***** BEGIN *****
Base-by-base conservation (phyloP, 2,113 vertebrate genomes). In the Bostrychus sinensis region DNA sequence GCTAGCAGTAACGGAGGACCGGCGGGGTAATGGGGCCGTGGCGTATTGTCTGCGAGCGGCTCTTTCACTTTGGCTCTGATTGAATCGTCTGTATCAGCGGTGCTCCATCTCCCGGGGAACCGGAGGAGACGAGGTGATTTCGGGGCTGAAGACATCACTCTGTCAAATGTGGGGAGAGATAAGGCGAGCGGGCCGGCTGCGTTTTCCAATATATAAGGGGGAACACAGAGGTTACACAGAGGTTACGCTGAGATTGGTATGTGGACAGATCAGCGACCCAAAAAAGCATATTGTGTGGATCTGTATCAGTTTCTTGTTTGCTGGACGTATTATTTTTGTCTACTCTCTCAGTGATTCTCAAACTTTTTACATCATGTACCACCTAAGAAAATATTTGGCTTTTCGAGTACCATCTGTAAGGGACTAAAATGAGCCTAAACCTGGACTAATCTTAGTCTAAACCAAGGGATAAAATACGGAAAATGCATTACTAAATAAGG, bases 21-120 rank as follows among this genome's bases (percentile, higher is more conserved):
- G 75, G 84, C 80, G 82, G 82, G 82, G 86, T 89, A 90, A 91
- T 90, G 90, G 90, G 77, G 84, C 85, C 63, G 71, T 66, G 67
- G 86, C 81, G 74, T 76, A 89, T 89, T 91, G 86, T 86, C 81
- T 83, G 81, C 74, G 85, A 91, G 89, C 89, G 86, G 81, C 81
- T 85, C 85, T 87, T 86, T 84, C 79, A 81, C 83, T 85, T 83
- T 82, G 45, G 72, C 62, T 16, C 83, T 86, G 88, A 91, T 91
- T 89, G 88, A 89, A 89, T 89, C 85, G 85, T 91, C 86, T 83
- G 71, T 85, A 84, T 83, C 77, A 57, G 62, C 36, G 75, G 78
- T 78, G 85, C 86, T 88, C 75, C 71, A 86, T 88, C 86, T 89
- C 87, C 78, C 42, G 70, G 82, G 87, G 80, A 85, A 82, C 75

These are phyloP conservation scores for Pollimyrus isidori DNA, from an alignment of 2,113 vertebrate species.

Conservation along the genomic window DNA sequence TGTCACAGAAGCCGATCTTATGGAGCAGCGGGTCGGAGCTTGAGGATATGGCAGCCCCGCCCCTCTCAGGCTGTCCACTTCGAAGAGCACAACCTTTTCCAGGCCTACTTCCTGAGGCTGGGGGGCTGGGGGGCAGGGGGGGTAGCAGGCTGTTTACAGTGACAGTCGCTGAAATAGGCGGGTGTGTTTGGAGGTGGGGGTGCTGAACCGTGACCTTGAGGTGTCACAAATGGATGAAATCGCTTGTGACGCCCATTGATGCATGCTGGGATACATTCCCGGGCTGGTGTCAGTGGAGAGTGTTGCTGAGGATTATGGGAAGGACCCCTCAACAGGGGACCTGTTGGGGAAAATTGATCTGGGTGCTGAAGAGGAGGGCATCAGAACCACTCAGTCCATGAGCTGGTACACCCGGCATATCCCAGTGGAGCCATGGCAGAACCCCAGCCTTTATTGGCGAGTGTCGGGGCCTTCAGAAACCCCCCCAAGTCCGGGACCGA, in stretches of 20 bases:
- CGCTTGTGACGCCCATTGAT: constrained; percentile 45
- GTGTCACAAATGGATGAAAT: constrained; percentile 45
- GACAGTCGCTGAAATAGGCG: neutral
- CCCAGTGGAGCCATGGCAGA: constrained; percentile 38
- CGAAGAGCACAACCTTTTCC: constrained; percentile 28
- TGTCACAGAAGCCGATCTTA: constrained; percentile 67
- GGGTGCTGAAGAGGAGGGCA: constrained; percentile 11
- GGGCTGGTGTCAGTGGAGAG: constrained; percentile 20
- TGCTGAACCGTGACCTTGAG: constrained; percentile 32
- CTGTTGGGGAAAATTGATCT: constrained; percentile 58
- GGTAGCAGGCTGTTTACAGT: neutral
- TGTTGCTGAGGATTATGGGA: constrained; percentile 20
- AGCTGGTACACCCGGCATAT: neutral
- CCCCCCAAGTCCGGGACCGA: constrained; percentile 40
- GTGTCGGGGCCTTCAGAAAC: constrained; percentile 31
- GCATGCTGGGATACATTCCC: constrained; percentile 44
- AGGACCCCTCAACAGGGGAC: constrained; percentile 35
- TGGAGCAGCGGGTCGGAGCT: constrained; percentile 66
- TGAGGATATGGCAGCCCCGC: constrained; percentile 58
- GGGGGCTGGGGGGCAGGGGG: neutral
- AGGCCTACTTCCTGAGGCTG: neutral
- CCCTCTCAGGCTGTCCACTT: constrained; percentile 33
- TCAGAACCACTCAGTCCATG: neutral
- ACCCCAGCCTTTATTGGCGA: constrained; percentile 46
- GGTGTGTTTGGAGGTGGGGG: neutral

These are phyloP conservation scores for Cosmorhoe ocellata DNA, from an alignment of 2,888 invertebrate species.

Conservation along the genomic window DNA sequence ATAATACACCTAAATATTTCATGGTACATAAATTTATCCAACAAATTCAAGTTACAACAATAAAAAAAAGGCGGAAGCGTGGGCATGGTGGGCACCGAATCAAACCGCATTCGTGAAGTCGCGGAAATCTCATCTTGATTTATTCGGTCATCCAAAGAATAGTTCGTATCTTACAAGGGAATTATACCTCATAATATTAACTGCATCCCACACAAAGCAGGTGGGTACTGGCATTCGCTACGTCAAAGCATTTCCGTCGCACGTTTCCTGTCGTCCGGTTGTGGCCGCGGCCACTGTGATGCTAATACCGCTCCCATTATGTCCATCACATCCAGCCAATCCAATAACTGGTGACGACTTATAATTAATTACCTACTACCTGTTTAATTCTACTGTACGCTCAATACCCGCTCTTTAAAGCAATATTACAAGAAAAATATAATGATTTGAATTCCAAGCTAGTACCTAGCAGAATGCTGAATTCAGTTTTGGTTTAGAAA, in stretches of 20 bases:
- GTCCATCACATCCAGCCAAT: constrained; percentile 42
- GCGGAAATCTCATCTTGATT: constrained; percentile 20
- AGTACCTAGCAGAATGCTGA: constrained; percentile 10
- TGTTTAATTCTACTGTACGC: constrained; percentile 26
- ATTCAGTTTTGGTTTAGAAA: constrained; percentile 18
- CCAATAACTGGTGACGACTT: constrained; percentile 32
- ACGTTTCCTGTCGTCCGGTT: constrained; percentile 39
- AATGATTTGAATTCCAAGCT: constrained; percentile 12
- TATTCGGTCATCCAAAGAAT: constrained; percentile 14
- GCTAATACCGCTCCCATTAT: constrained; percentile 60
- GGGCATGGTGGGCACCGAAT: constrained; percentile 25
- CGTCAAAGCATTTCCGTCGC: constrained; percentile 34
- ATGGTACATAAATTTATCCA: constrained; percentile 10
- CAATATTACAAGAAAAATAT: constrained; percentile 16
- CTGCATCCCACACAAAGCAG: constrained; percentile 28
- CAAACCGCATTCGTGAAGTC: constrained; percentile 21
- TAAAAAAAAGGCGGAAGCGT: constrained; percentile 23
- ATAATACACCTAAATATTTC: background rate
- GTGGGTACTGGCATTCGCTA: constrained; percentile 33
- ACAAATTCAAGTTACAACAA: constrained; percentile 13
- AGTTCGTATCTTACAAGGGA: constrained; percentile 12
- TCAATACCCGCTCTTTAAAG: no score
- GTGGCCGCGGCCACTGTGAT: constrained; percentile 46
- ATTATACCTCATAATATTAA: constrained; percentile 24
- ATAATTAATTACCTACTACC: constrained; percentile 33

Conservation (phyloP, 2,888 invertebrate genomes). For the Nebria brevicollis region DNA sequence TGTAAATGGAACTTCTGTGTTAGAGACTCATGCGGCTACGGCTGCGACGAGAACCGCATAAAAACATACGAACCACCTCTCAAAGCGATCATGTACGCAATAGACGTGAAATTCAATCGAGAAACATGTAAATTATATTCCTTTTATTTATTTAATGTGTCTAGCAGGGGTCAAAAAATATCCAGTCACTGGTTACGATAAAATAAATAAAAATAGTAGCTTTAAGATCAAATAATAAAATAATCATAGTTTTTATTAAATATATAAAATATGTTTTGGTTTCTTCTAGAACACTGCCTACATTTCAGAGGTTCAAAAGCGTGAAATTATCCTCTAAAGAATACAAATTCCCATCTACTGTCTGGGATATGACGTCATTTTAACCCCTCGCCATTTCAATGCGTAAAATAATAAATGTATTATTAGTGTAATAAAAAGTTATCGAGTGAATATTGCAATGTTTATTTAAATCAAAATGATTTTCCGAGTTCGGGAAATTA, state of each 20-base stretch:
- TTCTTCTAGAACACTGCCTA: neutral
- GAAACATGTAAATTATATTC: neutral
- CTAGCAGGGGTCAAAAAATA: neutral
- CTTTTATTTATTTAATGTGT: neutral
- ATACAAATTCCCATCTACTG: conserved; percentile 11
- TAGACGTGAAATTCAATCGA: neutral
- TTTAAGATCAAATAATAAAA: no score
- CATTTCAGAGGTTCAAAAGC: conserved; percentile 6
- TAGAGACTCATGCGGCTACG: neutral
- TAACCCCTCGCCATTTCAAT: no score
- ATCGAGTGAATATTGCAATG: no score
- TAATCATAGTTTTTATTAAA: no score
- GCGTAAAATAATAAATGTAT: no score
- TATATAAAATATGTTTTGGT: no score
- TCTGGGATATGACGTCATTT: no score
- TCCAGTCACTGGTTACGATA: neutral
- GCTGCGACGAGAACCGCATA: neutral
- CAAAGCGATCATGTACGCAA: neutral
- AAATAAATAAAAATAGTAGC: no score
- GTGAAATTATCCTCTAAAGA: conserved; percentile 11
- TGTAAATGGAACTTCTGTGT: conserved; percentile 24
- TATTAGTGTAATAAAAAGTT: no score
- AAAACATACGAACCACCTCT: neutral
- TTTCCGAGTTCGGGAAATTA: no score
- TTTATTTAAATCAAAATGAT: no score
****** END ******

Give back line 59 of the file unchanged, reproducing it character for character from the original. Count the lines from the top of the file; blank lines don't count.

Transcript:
- GTGGGTACTGGCATTCGCTA: constrained; percentile 33